Georgia has cleared its backlog of rape kits. But now, the sponsor of that rape kit bill has a new bill, which he says is necessary to bring justice to the survivors of sexual assault.
It’s hard to imagine waiting years for justice, but even if rape kits are tested, it sometimes takes decades to get a match in the database. When the attacker commits another crime, is caught and entered into the database. But right now, Georgia law only requires that kits be kept for 10 years.
Former prosecutor and state legislator Scott Holcomb intends to change that.
His new bill would require that kits be kept either until the crime is solved…or a sentencing occurs. Whichever comes last.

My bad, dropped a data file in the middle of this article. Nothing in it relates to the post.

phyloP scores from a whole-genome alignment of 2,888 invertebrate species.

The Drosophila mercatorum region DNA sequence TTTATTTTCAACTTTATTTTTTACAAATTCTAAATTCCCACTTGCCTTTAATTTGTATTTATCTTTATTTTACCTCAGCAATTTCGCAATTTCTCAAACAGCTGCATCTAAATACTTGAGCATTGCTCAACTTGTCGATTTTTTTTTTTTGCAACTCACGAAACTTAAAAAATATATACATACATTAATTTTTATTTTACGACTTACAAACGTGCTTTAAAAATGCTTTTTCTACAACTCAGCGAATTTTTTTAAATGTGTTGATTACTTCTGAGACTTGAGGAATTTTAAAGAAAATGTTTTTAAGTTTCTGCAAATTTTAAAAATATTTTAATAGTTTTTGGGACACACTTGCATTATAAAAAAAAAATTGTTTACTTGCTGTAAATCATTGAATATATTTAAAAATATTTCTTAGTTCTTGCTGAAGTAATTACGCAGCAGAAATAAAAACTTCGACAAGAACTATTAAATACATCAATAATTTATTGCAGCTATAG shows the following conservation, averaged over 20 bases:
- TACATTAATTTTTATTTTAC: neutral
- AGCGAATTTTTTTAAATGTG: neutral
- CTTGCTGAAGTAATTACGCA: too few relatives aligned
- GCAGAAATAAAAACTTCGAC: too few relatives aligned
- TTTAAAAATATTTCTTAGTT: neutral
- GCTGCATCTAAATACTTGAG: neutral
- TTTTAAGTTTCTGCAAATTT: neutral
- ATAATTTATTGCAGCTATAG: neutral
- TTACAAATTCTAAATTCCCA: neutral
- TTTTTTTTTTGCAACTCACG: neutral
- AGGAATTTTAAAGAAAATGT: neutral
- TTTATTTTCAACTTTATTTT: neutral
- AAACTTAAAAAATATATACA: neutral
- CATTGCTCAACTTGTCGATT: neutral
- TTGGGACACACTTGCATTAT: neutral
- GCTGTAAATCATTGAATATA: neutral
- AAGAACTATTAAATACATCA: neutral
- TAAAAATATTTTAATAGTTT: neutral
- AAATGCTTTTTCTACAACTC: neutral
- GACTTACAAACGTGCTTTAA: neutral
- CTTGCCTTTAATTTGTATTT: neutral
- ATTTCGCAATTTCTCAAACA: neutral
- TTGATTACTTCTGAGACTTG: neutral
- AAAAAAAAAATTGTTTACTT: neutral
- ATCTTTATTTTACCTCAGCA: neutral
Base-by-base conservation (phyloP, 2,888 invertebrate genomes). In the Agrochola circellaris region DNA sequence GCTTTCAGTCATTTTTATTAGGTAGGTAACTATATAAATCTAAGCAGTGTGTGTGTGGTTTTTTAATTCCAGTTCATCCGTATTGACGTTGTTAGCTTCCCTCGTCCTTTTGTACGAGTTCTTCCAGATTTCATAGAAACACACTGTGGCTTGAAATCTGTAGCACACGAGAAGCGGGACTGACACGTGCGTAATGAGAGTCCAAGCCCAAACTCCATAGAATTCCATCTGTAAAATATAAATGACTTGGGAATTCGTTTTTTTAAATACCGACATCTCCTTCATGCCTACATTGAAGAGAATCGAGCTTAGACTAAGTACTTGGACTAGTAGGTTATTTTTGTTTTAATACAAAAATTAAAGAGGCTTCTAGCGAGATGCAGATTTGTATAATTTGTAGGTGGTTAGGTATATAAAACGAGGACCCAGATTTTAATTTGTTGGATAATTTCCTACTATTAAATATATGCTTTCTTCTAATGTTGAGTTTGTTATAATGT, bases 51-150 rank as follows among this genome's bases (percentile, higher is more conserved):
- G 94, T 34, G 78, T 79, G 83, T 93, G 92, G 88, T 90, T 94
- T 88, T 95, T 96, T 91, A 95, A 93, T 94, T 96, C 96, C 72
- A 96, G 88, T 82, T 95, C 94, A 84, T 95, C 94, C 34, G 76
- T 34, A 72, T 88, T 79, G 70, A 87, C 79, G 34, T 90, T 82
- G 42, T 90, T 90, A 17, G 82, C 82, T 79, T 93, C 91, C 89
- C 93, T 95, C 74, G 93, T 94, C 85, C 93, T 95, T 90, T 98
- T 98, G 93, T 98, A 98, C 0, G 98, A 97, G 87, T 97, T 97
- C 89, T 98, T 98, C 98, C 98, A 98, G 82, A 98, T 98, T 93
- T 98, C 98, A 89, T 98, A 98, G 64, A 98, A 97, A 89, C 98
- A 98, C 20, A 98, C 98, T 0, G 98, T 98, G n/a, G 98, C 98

“The judge gave an incredibly light sentence. She had to testify, and she came up to me afterwards and said that she felt like she had been victimized again. And I share that with you because I’ve worked on these issues for some time and I want you to know why…I felt like I failed her back then, and it still pushes me today,” said Rep. Holcomb.
That bill passed unanimously in the House and the Senate Judiciary Committee. Little surprise, given it’s supported by prosecutors, law enforcement and even defense attorneys because of its potential to free wrongly convicted people.
That bill is one of many scheduled for Tuesday, the last day of the legislative session.